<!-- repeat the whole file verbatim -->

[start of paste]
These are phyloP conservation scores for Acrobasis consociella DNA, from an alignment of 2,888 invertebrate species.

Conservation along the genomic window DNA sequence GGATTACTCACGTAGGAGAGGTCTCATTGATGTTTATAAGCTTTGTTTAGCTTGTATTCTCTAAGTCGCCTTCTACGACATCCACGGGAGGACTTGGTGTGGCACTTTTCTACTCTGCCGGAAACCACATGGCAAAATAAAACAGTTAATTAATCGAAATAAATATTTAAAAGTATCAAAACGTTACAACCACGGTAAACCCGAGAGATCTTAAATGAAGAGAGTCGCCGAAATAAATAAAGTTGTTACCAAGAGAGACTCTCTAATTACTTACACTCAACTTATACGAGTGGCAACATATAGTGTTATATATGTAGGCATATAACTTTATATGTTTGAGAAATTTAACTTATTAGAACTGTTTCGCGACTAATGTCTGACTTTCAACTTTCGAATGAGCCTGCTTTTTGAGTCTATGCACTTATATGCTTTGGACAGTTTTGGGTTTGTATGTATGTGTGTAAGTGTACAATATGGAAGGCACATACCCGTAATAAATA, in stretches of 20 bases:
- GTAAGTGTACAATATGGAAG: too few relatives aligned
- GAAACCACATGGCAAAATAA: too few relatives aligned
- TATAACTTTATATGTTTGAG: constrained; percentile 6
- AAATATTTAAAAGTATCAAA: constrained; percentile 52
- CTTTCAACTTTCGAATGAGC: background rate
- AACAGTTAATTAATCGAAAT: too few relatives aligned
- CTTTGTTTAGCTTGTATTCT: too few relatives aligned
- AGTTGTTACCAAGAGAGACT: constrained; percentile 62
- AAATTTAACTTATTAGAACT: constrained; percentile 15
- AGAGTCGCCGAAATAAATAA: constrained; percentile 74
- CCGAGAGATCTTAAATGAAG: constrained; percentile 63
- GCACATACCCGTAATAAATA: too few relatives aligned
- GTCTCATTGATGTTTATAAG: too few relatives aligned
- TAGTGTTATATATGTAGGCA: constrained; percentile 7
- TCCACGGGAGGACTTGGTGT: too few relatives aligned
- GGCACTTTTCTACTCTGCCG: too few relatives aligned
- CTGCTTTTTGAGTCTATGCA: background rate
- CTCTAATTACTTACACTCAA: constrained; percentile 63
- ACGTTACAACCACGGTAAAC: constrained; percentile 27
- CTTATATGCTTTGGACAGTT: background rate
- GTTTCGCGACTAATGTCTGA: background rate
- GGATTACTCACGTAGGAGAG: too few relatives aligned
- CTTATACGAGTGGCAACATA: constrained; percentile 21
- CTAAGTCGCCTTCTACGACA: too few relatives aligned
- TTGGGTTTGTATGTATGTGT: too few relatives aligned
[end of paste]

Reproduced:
These are phyloP conservation scores for Acrobasis consociella DNA, from an alignment of 2,888 invertebrate species.

Conservation along the genomic window DNA sequence GGATTACTCACGTAGGAGAGGTCTCATTGATGTTTATAAGCTTTGTTTAGCTTGTATTCTCTAAGTCGCCTTCTACGACATCCACGGGAGGACTTGGTGTGGCACTTTTCTACTCTGCCGGAAACCACATGGCAAAATAAAACAGTTAATTAATCGAAATAAATATTTAAAAGTATCAAAACGTTACAACCACGGTAAACCCGAGAGATCTTAAATGAAGAGAGTCGCCGAAATAAATAAAGTTGTTACCAAGAGAGACTCTCTAATTACTTACACTCAACTTATACGAGTGGCAACATATAGTGTTATATATGTAGGCATATAACTTTATATGTTTGAGAAATTTAACTTATTAGAACTGTTTCGCGACTAATGTCTGACTTTCAACTTTCGAATGAGCCTGCTTTTTGAGTCTATGCACTTATATGCTTTGGACAGTTTTGGGTTTGTATGTATGTGTGTAAGTGTACAATATGGAAGGCACATACCCGTAATAAATA, in stretches of 20 bases:
- GTAAGTGTACAATATGGAAG: too few relatives aligned
- GAAACCACATGGCAAAATAA: too few relatives aligned
- TATAACTTTATATGTTTGAG: constrained; percentile 6
- AAATATTTAAAAGTATCAAA: constrained; percentile 52
- CTTTCAACTTTCGAATGAGC: background rate
- AACAGTTAATTAATCGAAAT: too few relatives aligned
- CTTTGTTTAGCTTGTATTCT: too few relatives aligned
- AGTTGTTACCAAGAGAGACT: constrained; percentile 62
- AAATTTAACTTATTAGAACT: constrained; percentile 15
- AGAGTCGCCGAAATAAATAA: constrained; percentile 74
- CCGAGAGATCTTAAATGAAG: constrained; percentile 63
- GCACATACCCGTAATAAATA: too few relatives aligned
- GTCTCATTGATGTTTATAAG: too few relatives aligned
- TAGTGTTATATATGTAGGCA: constrained; percentile 7
- TCCACGGGAGGACTTGGTGT: too few relatives aligned
- GGCACTTTTCTACTCTGCCG: too few relatives aligned
- CTGCTTTTTGAGTCTATGCA: background rate
- CTCTAATTACTTACACTCAA: constrained; percentile 63
- ACGTTACAACCACGGTAAAC: constrained; percentile 27
- CTTATATGCTTTGGACAGTT: background rate
- GTTTCGCGACTAATGTCTGA: background rate
- GGATTACTCACGTAGGAGAG: too few relatives aligned
- CTTATACGAGTGGCAACATA: constrained; percentile 21
- CTAAGTCGCCTTCTACGACA: too few relatives aligned
- TTGGGTTTGTATGTATGTGT: too few relatives aligned